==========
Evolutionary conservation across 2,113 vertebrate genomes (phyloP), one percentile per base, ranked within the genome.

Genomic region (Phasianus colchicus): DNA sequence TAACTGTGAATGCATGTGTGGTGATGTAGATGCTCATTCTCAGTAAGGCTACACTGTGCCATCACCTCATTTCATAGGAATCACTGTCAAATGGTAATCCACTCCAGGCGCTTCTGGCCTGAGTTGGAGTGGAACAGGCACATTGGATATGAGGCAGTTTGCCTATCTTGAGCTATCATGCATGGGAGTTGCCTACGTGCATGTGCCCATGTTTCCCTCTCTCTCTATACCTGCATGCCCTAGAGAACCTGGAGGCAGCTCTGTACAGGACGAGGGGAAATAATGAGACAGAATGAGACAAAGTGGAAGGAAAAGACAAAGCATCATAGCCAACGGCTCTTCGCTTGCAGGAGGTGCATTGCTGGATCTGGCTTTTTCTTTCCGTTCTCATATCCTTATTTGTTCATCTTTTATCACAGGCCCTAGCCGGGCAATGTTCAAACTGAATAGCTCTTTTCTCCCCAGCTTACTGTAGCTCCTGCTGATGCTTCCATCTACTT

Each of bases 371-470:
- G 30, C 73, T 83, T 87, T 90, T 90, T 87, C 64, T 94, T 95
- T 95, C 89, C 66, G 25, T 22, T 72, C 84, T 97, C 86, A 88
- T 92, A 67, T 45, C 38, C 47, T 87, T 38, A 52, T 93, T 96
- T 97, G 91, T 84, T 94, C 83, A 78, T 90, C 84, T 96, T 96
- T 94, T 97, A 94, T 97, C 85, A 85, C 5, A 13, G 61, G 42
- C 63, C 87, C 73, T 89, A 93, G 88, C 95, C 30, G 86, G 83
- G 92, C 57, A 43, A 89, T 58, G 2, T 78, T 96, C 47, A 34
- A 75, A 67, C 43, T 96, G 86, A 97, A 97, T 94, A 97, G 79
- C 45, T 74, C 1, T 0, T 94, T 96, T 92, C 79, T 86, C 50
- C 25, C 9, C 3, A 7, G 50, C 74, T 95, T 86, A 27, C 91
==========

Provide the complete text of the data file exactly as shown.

Evolutionary conservation across 2,113 vertebrate genomes (phyloP), one percentile per base, ranked within the genome.

Genomic region (Phasianus colchicus): DNA sequence TAACTGTGAATGCATGTGTGGTGATGTAGATGCTCATTCTCAGTAAGGCTACACTGTGCCATCACCTCATTTCATAGGAATCACTGTCAAATGGTAATCCACTCCAGGCGCTTCTGGCCTGAGTTGGAGTGGAACAGGCACATTGGATATGAGGCAGTTTGCCTATCTTGAGCTATCATGCATGGGAGTTGCCTACGTGCATGTGCCCATGTTTCCCTCTCTCTCTATACCTGCATGCCCTAGAGAACCTGGAGGCAGCTCTGTACAGGACGAGGGGAAATAATGAGACAGAATGAGACAAAGTGGAAGGAAAAGACAAAGCATCATAGCCAACGGCTCTTCGCTTGCAGGAGGTGCATTGCTGGATCTGGCTTTTTCTTTCCGTTCTCATATCCTTATTTGTTCATCTTTTATCACAGGCCCTAGCCGGGCAATGTTCAAACTGAATAGCTCTTTTCTCCCCAGCTTACTGTAGCTCCTGCTGATGCTTCCATCTACTT

Each of bases 371-470:
- G 30, C 73, T 83, T 87, T 90, T 90, T 87, C 64, T 94, T 95
- T 95, C 89, C 66, G 25, T 22, T 72, C 84, T 97, C 86, A 88
- T 92, A 67, T 45, C 38, C 47, T 87, T 38, A 52, T 93, T 96
- T 97, G 91, T 84, T 94, C 83, A 78, T 90, C 84, T 96, T 96
- T 94, T 97, A 94, T 97, C 85, A 85, C 5, A 13, G 61, G 42
- C 63, C 87, C 73, T 89, A 93, G 88, C 95, C 30, G 86, G 83
- G 92, C 57, A 43, A 89, T 58, G 2, T 78, T 96, C 47, A 34
- A 75, A 67, C 43, T 96, G 86, A 97, A 97, T 94, A 97, G 79
- C 45, T 74, C 1, T 0, T 94, T 96, T 92, C 79, T 86, C 50
- C 25, C 9, C 3, A 7, G 50, C 74, T 95, T 86, A 27, C 91